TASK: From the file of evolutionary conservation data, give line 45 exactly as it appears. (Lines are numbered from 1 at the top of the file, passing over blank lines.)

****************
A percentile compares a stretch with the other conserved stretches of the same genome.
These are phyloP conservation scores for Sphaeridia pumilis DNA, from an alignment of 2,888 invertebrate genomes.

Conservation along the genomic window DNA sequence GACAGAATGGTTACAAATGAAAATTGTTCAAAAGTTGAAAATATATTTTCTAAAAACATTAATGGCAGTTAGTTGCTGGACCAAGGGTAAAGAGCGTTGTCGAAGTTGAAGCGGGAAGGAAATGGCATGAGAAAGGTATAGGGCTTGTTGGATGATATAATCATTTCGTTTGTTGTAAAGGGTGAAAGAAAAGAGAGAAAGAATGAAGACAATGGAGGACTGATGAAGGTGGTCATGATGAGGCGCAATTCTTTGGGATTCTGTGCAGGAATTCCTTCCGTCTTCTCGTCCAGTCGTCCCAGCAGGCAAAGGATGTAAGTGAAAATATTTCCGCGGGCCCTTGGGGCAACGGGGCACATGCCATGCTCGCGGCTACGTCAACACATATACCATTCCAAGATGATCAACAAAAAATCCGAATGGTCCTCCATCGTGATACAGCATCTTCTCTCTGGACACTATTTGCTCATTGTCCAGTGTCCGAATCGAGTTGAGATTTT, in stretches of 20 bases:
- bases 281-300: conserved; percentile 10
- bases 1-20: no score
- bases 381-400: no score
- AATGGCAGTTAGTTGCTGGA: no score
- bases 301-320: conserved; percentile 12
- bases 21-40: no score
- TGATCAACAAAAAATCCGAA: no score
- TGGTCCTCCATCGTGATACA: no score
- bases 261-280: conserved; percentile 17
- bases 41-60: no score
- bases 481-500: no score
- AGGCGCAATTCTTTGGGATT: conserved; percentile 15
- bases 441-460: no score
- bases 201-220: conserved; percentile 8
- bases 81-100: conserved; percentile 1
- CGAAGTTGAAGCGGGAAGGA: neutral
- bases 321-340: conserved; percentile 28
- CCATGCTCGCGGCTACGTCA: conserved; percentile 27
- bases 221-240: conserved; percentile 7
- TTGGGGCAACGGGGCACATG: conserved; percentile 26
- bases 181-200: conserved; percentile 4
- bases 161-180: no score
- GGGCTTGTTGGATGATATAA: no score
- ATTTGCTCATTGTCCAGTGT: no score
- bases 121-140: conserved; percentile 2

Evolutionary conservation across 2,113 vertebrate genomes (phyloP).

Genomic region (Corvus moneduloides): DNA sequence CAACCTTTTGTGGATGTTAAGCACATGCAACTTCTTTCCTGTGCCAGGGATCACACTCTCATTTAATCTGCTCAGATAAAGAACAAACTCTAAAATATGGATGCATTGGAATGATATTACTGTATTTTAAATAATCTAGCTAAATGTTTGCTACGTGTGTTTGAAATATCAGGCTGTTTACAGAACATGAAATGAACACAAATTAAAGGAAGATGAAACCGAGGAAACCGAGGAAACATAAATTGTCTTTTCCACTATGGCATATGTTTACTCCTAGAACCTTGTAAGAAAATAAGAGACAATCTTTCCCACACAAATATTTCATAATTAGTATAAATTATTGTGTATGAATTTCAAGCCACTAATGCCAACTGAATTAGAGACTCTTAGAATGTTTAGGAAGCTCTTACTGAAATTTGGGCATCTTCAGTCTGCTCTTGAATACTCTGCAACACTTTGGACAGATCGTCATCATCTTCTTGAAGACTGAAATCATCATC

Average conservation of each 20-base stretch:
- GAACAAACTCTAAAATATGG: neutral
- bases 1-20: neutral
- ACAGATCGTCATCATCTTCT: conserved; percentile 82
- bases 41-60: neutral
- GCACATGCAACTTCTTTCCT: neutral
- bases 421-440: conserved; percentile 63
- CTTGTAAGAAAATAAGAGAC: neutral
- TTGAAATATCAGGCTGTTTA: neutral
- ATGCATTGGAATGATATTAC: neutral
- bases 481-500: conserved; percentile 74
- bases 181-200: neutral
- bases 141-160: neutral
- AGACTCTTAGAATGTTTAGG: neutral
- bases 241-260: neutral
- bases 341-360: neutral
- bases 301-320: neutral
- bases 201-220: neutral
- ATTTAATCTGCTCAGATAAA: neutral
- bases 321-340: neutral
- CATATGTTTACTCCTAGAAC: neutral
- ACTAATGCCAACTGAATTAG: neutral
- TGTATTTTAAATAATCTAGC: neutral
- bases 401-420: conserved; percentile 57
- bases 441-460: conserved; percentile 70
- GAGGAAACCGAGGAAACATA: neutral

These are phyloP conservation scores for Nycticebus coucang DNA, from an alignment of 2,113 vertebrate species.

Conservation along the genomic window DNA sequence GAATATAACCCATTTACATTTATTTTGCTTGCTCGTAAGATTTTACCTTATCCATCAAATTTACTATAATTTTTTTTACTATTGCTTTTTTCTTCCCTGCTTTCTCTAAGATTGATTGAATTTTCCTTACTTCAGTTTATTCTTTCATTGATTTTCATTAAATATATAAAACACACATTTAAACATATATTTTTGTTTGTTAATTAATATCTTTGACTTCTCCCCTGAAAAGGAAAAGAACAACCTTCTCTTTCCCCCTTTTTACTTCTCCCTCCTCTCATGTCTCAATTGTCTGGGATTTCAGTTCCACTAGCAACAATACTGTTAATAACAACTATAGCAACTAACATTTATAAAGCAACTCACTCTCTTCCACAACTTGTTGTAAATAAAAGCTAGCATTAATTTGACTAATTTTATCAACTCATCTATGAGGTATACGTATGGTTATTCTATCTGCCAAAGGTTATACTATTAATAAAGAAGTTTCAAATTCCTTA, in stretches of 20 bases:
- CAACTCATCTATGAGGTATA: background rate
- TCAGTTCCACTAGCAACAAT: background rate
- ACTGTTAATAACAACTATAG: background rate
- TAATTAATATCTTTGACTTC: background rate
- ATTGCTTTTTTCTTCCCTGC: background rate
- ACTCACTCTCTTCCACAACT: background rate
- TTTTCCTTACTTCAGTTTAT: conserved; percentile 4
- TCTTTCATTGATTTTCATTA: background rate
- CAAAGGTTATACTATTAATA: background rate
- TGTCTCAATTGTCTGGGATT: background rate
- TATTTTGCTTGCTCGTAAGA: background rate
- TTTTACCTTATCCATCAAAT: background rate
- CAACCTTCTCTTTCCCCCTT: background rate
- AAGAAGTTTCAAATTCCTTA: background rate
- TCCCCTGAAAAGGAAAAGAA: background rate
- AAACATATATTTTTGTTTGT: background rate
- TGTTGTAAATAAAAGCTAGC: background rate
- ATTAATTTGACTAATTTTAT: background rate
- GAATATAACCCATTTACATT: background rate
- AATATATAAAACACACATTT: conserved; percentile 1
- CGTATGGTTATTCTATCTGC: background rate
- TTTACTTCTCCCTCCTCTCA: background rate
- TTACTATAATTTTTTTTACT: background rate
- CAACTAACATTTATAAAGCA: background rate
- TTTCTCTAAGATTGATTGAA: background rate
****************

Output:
- bases 241-260: neutral